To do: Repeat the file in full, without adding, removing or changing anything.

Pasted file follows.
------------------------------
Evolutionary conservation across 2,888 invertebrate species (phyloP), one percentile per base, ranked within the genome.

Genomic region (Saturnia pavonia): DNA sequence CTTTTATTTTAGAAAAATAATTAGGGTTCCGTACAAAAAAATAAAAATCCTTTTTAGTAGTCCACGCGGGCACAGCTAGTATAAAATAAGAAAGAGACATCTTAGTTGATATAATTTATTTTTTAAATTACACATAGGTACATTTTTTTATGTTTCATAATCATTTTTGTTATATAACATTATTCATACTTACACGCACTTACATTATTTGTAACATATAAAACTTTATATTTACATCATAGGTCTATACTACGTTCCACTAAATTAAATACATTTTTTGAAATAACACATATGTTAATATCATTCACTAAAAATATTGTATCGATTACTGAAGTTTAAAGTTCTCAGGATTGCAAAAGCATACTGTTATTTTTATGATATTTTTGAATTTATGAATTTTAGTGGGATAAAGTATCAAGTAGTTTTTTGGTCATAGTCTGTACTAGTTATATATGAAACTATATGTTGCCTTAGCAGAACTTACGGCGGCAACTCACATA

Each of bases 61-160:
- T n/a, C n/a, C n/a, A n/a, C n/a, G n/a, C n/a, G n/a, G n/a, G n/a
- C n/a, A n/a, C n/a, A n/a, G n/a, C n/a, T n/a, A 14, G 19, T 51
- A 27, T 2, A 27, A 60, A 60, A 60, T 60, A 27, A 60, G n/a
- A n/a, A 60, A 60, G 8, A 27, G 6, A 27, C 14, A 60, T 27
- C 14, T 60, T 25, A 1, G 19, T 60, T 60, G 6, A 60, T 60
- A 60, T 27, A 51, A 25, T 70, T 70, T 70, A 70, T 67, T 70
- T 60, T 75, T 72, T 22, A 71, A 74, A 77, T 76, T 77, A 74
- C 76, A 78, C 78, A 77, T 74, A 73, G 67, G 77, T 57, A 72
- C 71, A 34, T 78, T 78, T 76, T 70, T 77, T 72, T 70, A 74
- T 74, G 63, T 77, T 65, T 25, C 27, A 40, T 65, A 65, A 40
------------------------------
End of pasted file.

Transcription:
Evolutionary conservation across 2,888 invertebrate species (phyloP), one percentile per base, ranked within the genome.

Genomic region (Saturnia pavonia): DNA sequence CTTTTATTTTAGAAAAATAATTAGGGTTCCGTACAAAAAAATAAAAATCCTTTTTAGTAGTCCACGCGGGCACAGCTAGTATAAAATAAGAAAGAGACATCTTAGTTGATATAATTTATTTTTTAAATTACACATAGGTACATTTTTTTATGTTTCATAATCATTTTTGTTATATAACATTATTCATACTTACACGCACTTACATTATTTGTAACATATAAAACTTTATATTTACATCATAGGTCTATACTACGTTCCACTAAATTAAATACATTTTTTGAAATAACACATATGTTAATATCATTCACTAAAAATATTGTATCGATTACTGAAGTTTAAAGTTCTCAGGATTGCAAAAGCATACTGTTATTTTTATGATATTTTTGAATTTATGAATTTTAGTGGGATAAAGTATCAAGTAGTTTTTTGGTCATAGTCTGTACTAGTTATATATGAAACTATATGTTGCCTTAGCAGAACTTACGGCGGCAACTCACATA

Each of bases 61-160:
- T n/a, C n/a, C n/a, A n/a, C n/a, G n/a, C n/a, G n/a, G n/a, G n/a
- C n/a, A n/a, C n/a, A n/a, G n/a, C n/a, T n/a, A 14, G 19, T 51
- A 27, T 2, A 27, A 60, A 60, A 60, T 60, A 27, A 60, G n/a
- A n/a, A 60, A 60, G 8, A 27, G 6, A 27, C 14, A 60, T 27
- C 14, T 60, T 25, A 1, G 19, T 60, T 60, G 6, A 60, T 60
- A 60, T 27, A 51, A 25, T 70, T 70, T 70, A 70, T 67, T 70
- T 60, T 75, T 72, T 22, A 71, A 74, A 77, T 76, T 77, A 74
- C 76, A 78, C 78, A 77, T 74, A 73, G 67, G 77, T 57, A 72
- C 71, A 34, T 78, T 78, T 76, T 70, T 77, T 72, T 70, A 74
- T 74, G 63, T 77, T 65, T 25, C 27, A 40, T 65, A 65, A 40